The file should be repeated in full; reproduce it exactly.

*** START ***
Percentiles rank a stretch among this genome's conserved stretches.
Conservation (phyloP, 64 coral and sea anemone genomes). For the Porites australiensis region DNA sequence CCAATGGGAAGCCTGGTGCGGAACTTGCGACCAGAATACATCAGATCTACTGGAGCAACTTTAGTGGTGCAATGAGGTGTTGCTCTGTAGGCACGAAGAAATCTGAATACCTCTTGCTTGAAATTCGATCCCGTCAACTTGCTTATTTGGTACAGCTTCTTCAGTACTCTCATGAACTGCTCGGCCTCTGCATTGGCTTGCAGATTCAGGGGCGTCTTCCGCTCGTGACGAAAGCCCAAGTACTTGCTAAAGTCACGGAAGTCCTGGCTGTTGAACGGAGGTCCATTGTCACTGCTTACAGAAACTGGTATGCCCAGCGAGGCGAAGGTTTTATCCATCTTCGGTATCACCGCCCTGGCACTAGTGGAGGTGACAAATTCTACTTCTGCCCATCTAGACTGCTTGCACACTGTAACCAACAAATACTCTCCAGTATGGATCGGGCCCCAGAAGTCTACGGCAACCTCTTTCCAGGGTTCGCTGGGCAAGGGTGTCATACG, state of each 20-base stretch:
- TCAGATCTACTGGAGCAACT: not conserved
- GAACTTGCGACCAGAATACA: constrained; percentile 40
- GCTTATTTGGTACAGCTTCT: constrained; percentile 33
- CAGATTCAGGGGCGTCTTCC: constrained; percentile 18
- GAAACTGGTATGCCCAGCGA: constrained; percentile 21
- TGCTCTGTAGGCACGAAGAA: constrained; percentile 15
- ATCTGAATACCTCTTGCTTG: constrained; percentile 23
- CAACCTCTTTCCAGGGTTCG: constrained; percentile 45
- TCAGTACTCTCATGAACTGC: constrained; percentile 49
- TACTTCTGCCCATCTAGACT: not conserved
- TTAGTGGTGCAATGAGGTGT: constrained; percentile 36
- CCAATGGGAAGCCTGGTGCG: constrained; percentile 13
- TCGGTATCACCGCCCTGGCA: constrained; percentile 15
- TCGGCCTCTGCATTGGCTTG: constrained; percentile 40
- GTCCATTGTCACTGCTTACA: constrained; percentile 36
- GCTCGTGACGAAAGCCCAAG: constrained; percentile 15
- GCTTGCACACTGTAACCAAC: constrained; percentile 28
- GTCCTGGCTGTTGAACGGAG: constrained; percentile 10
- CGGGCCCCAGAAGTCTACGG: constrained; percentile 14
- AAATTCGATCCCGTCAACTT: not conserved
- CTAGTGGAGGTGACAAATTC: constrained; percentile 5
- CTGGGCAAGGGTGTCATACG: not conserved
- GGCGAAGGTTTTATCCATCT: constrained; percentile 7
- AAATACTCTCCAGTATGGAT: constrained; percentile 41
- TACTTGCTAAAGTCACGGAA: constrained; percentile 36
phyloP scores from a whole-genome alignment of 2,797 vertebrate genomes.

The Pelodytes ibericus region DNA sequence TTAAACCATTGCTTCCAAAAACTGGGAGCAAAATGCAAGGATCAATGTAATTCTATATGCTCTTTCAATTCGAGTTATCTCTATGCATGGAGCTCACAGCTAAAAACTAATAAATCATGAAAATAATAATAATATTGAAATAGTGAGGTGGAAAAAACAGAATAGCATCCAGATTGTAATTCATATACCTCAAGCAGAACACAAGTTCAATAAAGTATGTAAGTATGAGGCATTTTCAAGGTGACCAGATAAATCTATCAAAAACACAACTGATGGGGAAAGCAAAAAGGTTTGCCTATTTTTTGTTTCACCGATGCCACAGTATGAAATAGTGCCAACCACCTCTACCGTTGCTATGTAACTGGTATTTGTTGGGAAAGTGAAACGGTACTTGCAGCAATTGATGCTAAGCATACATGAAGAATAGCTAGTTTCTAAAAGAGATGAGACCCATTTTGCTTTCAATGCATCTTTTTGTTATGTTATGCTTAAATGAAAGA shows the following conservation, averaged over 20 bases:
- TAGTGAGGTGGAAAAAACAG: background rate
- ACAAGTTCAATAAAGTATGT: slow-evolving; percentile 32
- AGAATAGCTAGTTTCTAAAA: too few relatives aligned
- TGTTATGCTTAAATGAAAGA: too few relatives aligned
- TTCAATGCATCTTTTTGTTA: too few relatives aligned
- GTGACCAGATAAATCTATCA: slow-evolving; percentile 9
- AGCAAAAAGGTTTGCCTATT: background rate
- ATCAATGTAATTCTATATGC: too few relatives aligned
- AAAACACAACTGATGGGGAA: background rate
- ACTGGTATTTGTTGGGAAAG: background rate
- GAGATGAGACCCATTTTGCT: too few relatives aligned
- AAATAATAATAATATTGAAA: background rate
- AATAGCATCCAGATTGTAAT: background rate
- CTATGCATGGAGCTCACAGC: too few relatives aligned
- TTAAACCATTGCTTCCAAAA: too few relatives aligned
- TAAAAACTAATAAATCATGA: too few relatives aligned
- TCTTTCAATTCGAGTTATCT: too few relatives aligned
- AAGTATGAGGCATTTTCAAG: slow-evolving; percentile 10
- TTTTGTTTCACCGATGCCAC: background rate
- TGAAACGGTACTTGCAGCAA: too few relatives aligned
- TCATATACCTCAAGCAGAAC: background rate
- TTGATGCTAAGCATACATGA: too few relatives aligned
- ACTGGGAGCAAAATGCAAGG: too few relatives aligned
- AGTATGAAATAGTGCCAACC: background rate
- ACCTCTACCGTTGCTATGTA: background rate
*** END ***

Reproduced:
Percentiles rank a stretch among this genome's conserved stretches.
Conservation (phyloP, 64 coral and sea anemone genomes). For the Porites australiensis region DNA sequence CCAATGGGAAGCCTGGTGCGGAACTTGCGACCAGAATACATCAGATCTACTGGAGCAACTTTAGTGGTGCAATGAGGTGTTGCTCTGTAGGCACGAAGAAATCTGAATACCTCTTGCTTGAAATTCGATCCCGTCAACTTGCTTATTTGGTACAGCTTCTTCAGTACTCTCATGAACTGCTCGGCCTCTGCATTGGCTTGCAGATTCAGGGGCGTCTTCCGCTCGTGACGAAAGCCCAAGTACTTGCTAAAGTCACGGAAGTCCTGGCTGTTGAACGGAGGTCCATTGTCACTGCTTACAGAAACTGGTATGCCCAGCGAGGCGAAGGTTTTATCCATCTTCGGTATCACCGCCCTGGCACTAGTGGAGGTGACAAATTCTACTTCTGCCCATCTAGACTGCTTGCACACTGTAACCAACAAATACTCTCCAGTATGGATCGGGCCCCAGAAGTCTACGGCAACCTCTTTCCAGGGTTCGCTGGGCAAGGGTGTCATACG, state of each 20-base stretch:
- TCAGATCTACTGGAGCAACT: not conserved
- GAACTTGCGACCAGAATACA: constrained; percentile 40
- GCTTATTTGGTACAGCTTCT: constrained; percentile 33
- CAGATTCAGGGGCGTCTTCC: constrained; percentile 18
- GAAACTGGTATGCCCAGCGA: constrained; percentile 21
- TGCTCTGTAGGCACGAAGAA: constrained; percentile 15
- ATCTGAATACCTCTTGCTTG: constrained; percentile 23
- CAACCTCTTTCCAGGGTTCG: constrained; percentile 45
- TCAGTACTCTCATGAACTGC: constrained; percentile 49
- TACTTCTGCCCATCTAGACT: not conserved
- TTAGTGGTGCAATGAGGTGT: constrained; percentile 36
- CCAATGGGAAGCCTGGTGCG: constrained; percentile 13
- TCGGTATCACCGCCCTGGCA: constrained; percentile 15
- TCGGCCTCTGCATTGGCTTG: constrained; percentile 40
- GTCCATTGTCACTGCTTACA: constrained; percentile 36
- GCTCGTGACGAAAGCCCAAG: constrained; percentile 15
- GCTTGCACACTGTAACCAAC: constrained; percentile 28
- GTCCTGGCTGTTGAACGGAG: constrained; percentile 10
- CGGGCCCCAGAAGTCTACGG: constrained; percentile 14
- AAATTCGATCCCGTCAACTT: not conserved
- CTAGTGGAGGTGACAAATTC: constrained; percentile 5
- CTGGGCAAGGGTGTCATACG: not conserved
- GGCGAAGGTTTTATCCATCT: constrained; percentile 7
- AAATACTCTCCAGTATGGAT: constrained; percentile 41
- TACTTGCTAAAGTCACGGAA: constrained; percentile 36
phyloP scores from a whole-genome alignment of 2,797 vertebrate genomes.

The Pelodytes ibericus region DNA sequence TTAAACCATTGCTTCCAAAAACTGGGAGCAAAATGCAAGGATCAATGTAATTCTATATGCTCTTTCAATTCGAGTTATCTCTATGCATGGAGCTCACAGCTAAAAACTAATAAATCATGAAAATAATAATAATATTGAAATAGTGAGGTGGAAAAAACAGAATAGCATCCAGATTGTAATTCATATACCTCAAGCAGAACACAAGTTCAATAAAGTATGTAAGTATGAGGCATTTTCAAGGTGACCAGATAAATCTATCAAAAACACAACTGATGGGGAAAGCAAAAAGGTTTGCCTATTTTTTGTTTCACCGATGCCACAGTATGAAATAGTGCCAACCACCTCTACCGTTGCTATGTAACTGGTATTTGTTGGGAAAGTGAAACGGTACTTGCAGCAATTGATGCTAAGCATACATGAAGAATAGCTAGTTTCTAAAAGAGATGAGACCCATTTTGCTTTCAATGCATCTTTTTGTTATGTTATGCTTAAATGAAAGA shows the following conservation, averaged over 20 bases:
- TAGTGAGGTGGAAAAAACAG: background rate
- ACAAGTTCAATAAAGTATGT: slow-evolving; percentile 32
- AGAATAGCTAGTTTCTAAAA: too few relatives aligned
- TGTTATGCTTAAATGAAAGA: too few relatives aligned
- TTCAATGCATCTTTTTGTTA: too few relatives aligned
- GTGACCAGATAAATCTATCA: slow-evolving; percentile 9
- AGCAAAAAGGTTTGCCTATT: background rate
- ATCAATGTAATTCTATATGC: too few relatives aligned
- AAAACACAACTGATGGGGAA: background rate
- ACTGGTATTTGTTGGGAAAG: background rate
- GAGATGAGACCCATTTTGCT: too few relatives aligned
- AAATAATAATAATATTGAAA: background rate
- AATAGCATCCAGATTGTAAT: background rate
- CTATGCATGGAGCTCACAGC: too few relatives aligned
- TTAAACCATTGCTTCCAAAA: too few relatives aligned
- TAAAAACTAATAAATCATGA: too few relatives aligned
- TCTTTCAATTCGAGTTATCT: too few relatives aligned
- AAGTATGAGGCATTTTCAAG: slow-evolving; percentile 10
- TTTTGTTTCACCGATGCCAC: background rate
- TGAAACGGTACTTGCAGCAA: too few relatives aligned
- TCATATACCTCAAGCAGAAC: background rate
- TTGATGCTAAGCATACATGA: too few relatives aligned
- ACTGGGAGCAAAATGCAAGG: too few relatives aligned
- AGTATGAAATAGTGCCAACC: background rate
- ACCTCTACCGTTGCTATGTA: background rate